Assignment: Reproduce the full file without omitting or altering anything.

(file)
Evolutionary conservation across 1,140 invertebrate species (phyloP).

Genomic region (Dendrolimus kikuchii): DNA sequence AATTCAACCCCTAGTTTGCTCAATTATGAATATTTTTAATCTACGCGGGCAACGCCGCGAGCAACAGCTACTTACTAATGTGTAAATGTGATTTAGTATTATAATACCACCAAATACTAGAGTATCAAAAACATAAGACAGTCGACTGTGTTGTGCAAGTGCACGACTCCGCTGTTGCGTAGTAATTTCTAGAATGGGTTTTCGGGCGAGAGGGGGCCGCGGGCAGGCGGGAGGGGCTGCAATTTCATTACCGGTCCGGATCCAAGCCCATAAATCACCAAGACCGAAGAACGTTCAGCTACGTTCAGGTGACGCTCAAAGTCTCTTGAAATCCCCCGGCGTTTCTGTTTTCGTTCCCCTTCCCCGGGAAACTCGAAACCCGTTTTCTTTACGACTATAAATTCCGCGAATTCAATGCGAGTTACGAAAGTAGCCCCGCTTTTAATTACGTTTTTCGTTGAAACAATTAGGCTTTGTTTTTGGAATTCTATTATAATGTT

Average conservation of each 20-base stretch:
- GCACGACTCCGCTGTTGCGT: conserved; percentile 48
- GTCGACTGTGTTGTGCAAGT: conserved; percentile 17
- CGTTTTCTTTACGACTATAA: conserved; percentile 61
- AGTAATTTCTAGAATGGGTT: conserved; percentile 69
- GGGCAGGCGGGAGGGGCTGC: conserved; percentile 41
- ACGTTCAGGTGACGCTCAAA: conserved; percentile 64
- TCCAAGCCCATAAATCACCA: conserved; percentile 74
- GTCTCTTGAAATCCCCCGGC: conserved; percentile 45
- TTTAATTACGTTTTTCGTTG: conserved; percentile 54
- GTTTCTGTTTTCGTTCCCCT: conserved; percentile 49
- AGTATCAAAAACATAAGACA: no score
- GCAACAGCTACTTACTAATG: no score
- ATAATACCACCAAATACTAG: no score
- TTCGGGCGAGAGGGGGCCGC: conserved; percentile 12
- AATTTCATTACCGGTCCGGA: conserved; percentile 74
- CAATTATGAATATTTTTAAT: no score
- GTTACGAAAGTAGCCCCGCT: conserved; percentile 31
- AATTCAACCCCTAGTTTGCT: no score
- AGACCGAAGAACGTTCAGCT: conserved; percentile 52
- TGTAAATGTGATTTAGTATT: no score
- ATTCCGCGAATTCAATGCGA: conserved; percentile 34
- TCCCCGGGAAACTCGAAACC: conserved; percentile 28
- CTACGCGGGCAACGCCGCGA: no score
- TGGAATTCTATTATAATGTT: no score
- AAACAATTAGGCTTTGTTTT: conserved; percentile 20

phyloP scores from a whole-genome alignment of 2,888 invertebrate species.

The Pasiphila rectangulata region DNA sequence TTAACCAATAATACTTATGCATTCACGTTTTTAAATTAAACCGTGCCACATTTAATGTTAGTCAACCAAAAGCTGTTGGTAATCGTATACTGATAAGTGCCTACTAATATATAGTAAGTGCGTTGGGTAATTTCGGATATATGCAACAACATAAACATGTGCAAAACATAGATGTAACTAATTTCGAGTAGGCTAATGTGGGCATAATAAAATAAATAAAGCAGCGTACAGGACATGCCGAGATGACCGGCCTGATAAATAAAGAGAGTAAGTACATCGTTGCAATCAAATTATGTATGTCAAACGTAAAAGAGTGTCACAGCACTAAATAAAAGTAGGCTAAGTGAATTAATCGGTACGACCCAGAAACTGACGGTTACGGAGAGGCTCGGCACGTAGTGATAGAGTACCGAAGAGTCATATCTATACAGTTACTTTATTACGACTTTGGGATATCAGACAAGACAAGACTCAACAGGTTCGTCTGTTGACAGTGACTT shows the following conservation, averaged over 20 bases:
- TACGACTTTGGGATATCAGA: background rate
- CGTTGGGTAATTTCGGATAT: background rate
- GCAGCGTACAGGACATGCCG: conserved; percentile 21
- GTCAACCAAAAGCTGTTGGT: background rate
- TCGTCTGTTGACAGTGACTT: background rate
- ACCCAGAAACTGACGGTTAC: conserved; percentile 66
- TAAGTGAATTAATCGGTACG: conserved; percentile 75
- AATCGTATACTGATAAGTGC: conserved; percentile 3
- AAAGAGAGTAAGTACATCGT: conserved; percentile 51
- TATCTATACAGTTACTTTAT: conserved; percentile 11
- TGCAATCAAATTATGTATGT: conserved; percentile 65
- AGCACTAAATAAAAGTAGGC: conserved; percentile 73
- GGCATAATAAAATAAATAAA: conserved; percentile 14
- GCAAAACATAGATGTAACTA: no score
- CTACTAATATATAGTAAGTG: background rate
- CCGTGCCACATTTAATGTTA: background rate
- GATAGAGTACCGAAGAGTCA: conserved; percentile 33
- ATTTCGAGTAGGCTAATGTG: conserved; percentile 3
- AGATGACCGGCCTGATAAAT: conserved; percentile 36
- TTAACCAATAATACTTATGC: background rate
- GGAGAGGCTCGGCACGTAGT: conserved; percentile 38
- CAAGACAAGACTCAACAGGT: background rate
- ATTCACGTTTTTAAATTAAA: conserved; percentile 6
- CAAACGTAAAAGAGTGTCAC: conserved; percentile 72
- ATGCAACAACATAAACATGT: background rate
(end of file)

Evolutionary conservation across 1,140 invertebrate species (phyloP).

Genomic region (Dendrolimus kikuchii): DNA sequence AATTCAACCCCTAGTTTGCTCAATTATGAATATTTTTAATCTACGCGGGCAACGCCGCGAGCAACAGCTACTTACTAATGTGTAAATGTGATTTAGTATTATAATACCACCAAATACTAGAGTATCAAAAACATAAGACAGTCGACTGTGTTGTGCAAGTGCACGACTCCGCTGTTGCGTAGTAATTTCTAGAATGGGTTTTCGGGCGAGAGGGGGCCGCGGGCAGGCGGGAGGGGCTGCAATTTCATTACCGGTCCGGATCCAAGCCCATAAATCACCAAGACCGAAGAACGTTCAGCTACGTTCAGGTGACGCTCAAAGTCTCTTGAAATCCCCCGGCGTTTCTGTTTTCGTTCCCCTTCCCCGGGAAACTCGAAACCCGTTTTCTTTACGACTATAAATTCCGCGAATTCAATGCGAGTTACGAAAGTAGCCCCGCTTTTAATTACGTTTTTCGTTGAAACAATTAGGCTTTGTTTTTGGAATTCTATTATAATGTT

Average conservation of each 20-base stretch:
- GCACGACTCCGCTGTTGCGT: conserved; percentile 48
- GTCGACTGTGTTGTGCAAGT: conserved; percentile 17
- CGTTTTCTTTACGACTATAA: conserved; percentile 61
- AGTAATTTCTAGAATGGGTT: conserved; percentile 69
- GGGCAGGCGGGAGGGGCTGC: conserved; percentile 41
- ACGTTCAGGTGACGCTCAAA: conserved; percentile 64
- TCCAAGCCCATAAATCACCA: conserved; percentile 74
- GTCTCTTGAAATCCCCCGGC: conserved; percentile 45
- TTTAATTACGTTTTTCGTTG: conserved; percentile 54
- GTTTCTGTTTTCGTTCCCCT: conserved; percentile 49
- AGTATCAAAAACATAAGACA: no score
- GCAACAGCTACTTACTAATG: no score
- ATAATACCACCAAATACTAG: no score
- TTCGGGCGAGAGGGGGCCGC: conserved; percentile 12
- AATTTCATTACCGGTCCGGA: conserved; percentile 74
- CAATTATGAATATTTTTAAT: no score
- GTTACGAAAGTAGCCCCGCT: conserved; percentile 31
- AATTCAACCCCTAGTTTGCT: no score
- AGACCGAAGAACGTTCAGCT: conserved; percentile 52
- TGTAAATGTGATTTAGTATT: no score
- ATTCCGCGAATTCAATGCGA: conserved; percentile 34
- TCCCCGGGAAACTCGAAACC: conserved; percentile 28
- CTACGCGGGCAACGCCGCGA: no score
- TGGAATTCTATTATAATGTT: no score
- AAACAATTAGGCTTTGTTTT: conserved; percentile 20

phyloP scores from a whole-genome alignment of 2,888 invertebrate species.

The Pasiphila rectangulata region DNA sequence TTAACCAATAATACTTATGCATTCACGTTTTTAAATTAAACCGTGCCACATTTAATGTTAGTCAACCAAAAGCTGTTGGTAATCGTATACTGATAAGTGCCTACTAATATATAGTAAGTGCGTTGGGTAATTTCGGATATATGCAACAACATAAACATGTGCAAAACATAGATGTAACTAATTTCGAGTAGGCTAATGTGGGCATAATAAAATAAATAAAGCAGCGTACAGGACATGCCGAGATGACCGGCCTGATAAATAAAGAGAGTAAGTACATCGTTGCAATCAAATTATGTATGTCAAACGTAAAAGAGTGTCACAGCACTAAATAAAAGTAGGCTAAGTGAATTAATCGGTACGACCCAGAAACTGACGGTTACGGAGAGGCTCGGCACGTAGTGATAGAGTACCGAAGAGTCATATCTATACAGTTACTTTATTACGACTTTGGGATATCAGACAAGACAAGACTCAACAGGTTCGTCTGTTGACAGTGACTT shows the following conservation, averaged over 20 bases:
- TACGACTTTGGGATATCAGA: background rate
- CGTTGGGTAATTTCGGATAT: background rate
- GCAGCGTACAGGACATGCCG: conserved; percentile 21
- GTCAACCAAAAGCTGTTGGT: background rate
- TCGTCTGTTGACAGTGACTT: background rate
- ACCCAGAAACTGACGGTTAC: conserved; percentile 66
- TAAGTGAATTAATCGGTACG: conserved; percentile 75
- AATCGTATACTGATAAGTGC: conserved; percentile 3
- AAAGAGAGTAAGTACATCGT: conserved; percentile 51
- TATCTATACAGTTACTTTAT: conserved; percentile 11
- TGCAATCAAATTATGTATGT: conserved; percentile 65
- AGCACTAAATAAAAGTAGGC: conserved; percentile 73
- GGCATAATAAAATAAATAAA: conserved; percentile 14
- GCAAAACATAGATGTAACTA: no score
- CTACTAATATATAGTAAGTG: background rate
- CCGTGCCACATTTAATGTTA: background rate
- GATAGAGTACCGAAGAGTCA: conserved; percentile 33
- ATTTCGAGTAGGCTAATGTG: conserved; percentile 3
- AGATGACCGGCCTGATAAAT: conserved; percentile 36
- TTAACCAATAATACTTATGC: background rate
- GGAGAGGCTCGGCACGTAGT: conserved; percentile 38
- CAAGACAAGACTCAACAGGT: background rate
- ATTCACGTTTTTAAATTAAA: conserved; percentile 6
- CAAACGTAAAAGAGTGTCAC: conserved; percentile 72
- ATGCAACAACATAAACATGT: background rate